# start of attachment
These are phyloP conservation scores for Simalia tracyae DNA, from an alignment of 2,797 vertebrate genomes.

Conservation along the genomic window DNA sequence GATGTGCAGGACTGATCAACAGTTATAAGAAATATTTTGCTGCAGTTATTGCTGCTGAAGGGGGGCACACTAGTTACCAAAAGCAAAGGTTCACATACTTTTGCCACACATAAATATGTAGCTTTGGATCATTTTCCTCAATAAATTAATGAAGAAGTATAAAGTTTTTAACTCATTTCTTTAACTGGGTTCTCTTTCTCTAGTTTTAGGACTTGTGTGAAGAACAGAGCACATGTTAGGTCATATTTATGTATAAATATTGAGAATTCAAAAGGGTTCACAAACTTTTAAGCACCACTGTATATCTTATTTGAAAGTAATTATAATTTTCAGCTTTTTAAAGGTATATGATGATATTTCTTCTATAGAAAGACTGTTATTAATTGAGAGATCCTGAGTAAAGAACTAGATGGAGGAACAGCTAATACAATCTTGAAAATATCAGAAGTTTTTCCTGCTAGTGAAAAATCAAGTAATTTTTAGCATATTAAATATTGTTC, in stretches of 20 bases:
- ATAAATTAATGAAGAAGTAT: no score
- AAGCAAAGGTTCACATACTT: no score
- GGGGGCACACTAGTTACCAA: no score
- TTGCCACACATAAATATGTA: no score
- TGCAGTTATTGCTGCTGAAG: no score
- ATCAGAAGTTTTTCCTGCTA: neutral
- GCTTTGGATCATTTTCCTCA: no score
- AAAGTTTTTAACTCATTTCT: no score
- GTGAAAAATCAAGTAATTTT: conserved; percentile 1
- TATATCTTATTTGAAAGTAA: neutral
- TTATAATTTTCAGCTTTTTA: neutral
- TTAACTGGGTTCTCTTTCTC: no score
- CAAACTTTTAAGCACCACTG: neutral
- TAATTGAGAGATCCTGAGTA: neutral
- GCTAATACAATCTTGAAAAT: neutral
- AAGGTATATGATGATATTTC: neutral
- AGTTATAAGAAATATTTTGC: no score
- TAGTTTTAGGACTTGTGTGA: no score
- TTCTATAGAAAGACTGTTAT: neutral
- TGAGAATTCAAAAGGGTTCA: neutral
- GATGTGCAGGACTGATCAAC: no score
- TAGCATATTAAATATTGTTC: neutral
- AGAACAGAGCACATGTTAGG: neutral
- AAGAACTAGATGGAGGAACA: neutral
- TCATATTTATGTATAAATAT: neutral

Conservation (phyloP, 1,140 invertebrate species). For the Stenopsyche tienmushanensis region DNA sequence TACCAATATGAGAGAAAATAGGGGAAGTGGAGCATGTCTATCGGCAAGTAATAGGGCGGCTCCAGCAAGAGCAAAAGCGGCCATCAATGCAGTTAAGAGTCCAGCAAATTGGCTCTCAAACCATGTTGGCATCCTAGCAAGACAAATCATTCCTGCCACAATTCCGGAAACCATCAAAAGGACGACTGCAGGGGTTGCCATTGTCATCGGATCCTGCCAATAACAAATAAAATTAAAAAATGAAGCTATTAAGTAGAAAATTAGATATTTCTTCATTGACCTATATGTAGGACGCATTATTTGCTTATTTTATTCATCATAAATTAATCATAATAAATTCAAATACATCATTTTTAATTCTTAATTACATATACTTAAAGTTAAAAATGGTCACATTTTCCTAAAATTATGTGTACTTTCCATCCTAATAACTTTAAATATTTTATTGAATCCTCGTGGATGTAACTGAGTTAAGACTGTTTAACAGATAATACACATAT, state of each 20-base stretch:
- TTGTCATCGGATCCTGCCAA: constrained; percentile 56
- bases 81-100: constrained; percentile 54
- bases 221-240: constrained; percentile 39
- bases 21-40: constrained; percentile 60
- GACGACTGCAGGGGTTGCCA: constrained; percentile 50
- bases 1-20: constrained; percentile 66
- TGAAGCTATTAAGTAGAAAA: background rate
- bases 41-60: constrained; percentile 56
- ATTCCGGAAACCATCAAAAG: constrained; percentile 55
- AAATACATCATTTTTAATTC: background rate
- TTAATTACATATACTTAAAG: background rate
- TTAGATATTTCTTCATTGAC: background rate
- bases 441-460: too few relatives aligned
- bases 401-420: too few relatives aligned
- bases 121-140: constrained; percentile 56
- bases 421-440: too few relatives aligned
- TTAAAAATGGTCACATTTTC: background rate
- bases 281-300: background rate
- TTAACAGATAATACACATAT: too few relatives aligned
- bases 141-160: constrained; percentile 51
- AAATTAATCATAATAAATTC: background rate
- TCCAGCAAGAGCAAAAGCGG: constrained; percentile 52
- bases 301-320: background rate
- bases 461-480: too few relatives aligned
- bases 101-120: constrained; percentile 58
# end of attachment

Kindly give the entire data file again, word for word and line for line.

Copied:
These are phyloP conservation scores for Simalia tracyae DNA, from an alignment of 2,797 vertebrate genomes.

Conservation along the genomic window DNA sequence GATGTGCAGGACTGATCAACAGTTATAAGAAATATTTTGCTGCAGTTATTGCTGCTGAAGGGGGGCACACTAGTTACCAAAAGCAAAGGTTCACATACTTTTGCCACACATAAATATGTAGCTTTGGATCATTTTCCTCAATAAATTAATGAAGAAGTATAAAGTTTTTAACTCATTTCTTTAACTGGGTTCTCTTTCTCTAGTTTTAGGACTTGTGTGAAGAACAGAGCACATGTTAGGTCATATTTATGTATAAATATTGAGAATTCAAAAGGGTTCACAAACTTTTAAGCACCACTGTATATCTTATTTGAAAGTAATTATAATTTTCAGCTTTTTAAAGGTATATGATGATATTTCTTCTATAGAAAGACTGTTATTAATTGAGAGATCCTGAGTAAAGAACTAGATGGAGGAACAGCTAATACAATCTTGAAAATATCAGAAGTTTTTCCTGCTAGTGAAAAATCAAGTAATTTTTAGCATATTAAATATTGTTC, in stretches of 20 bases:
- ATAAATTAATGAAGAAGTAT: no score
- AAGCAAAGGTTCACATACTT: no score
- GGGGGCACACTAGTTACCAA: no score
- TTGCCACACATAAATATGTA: no score
- TGCAGTTATTGCTGCTGAAG: no score
- ATCAGAAGTTTTTCCTGCTA: neutral
- GCTTTGGATCATTTTCCTCA: no score
- AAAGTTTTTAACTCATTTCT: no score
- GTGAAAAATCAAGTAATTTT: conserved; percentile 1
- TATATCTTATTTGAAAGTAA: neutral
- TTATAATTTTCAGCTTTTTA: neutral
- TTAACTGGGTTCTCTTTCTC: no score
- CAAACTTTTAAGCACCACTG: neutral
- TAATTGAGAGATCCTGAGTA: neutral
- GCTAATACAATCTTGAAAAT: neutral
- AAGGTATATGATGATATTTC: neutral
- AGTTATAAGAAATATTTTGC: no score
- TAGTTTTAGGACTTGTGTGA: no score
- TTCTATAGAAAGACTGTTAT: neutral
- TGAGAATTCAAAAGGGTTCA: neutral
- GATGTGCAGGACTGATCAAC: no score
- TAGCATATTAAATATTGTTC: neutral
- AGAACAGAGCACATGTTAGG: neutral
- AAGAACTAGATGGAGGAACA: neutral
- TCATATTTATGTATAAATAT: neutral

Conservation (phyloP, 1,140 invertebrate species). For the Stenopsyche tienmushanensis region DNA sequence TACCAATATGAGAGAAAATAGGGGAAGTGGAGCATGTCTATCGGCAAGTAATAGGGCGGCTCCAGCAAGAGCAAAAGCGGCCATCAATGCAGTTAAGAGTCCAGCAAATTGGCTCTCAAACCATGTTGGCATCCTAGCAAGACAAATCATTCCTGCCACAATTCCGGAAACCATCAAAAGGACGACTGCAGGGGTTGCCATTGTCATCGGATCCTGCCAATAACAAATAAAATTAAAAAATGAAGCTATTAAGTAGAAAATTAGATATTTCTTCATTGACCTATATGTAGGACGCATTATTTGCTTATTTTATTCATCATAAATTAATCATAATAAATTCAAATACATCATTTTTAATTCTTAATTACATATACTTAAAGTTAAAAATGGTCACATTTTCCTAAAATTATGTGTACTTTCCATCCTAATAACTTTAAATATTTTATTGAATCCTCGTGGATGTAACTGAGTTAAGACTGTTTAACAGATAATACACATAT, state of each 20-base stretch:
- TTGTCATCGGATCCTGCCAA: constrained; percentile 56
- bases 81-100: constrained; percentile 54
- bases 221-240: constrained; percentile 39
- bases 21-40: constrained; percentile 60
- GACGACTGCAGGGGTTGCCA: constrained; percentile 50
- bases 1-20: constrained; percentile 66
- TGAAGCTATTAAGTAGAAAA: background rate
- bases 41-60: constrained; percentile 56
- ATTCCGGAAACCATCAAAAG: constrained; percentile 55
- AAATACATCATTTTTAATTC: background rate
- TTAATTACATATACTTAAAG: background rate
- TTAGATATTTCTTCATTGAC: background rate
- bases 441-460: too few relatives aligned
- bases 401-420: too few relatives aligned
- bases 121-140: constrained; percentile 56
- bases 421-440: too few relatives aligned
- TTAAAAATGGTCACATTTTC: background rate
- bases 281-300: background rate
- TTAACAGATAATACACATAT: too few relatives aligned
- bases 141-160: constrained; percentile 51
- AAATTAATCATAATAAATTC: background rate
- TCCAGCAAGAGCAAAAGCGG: constrained; percentile 52
- bases 301-320: background rate
- bases 461-480: too few relatives aligned
- bases 101-120: constrained; percentile 58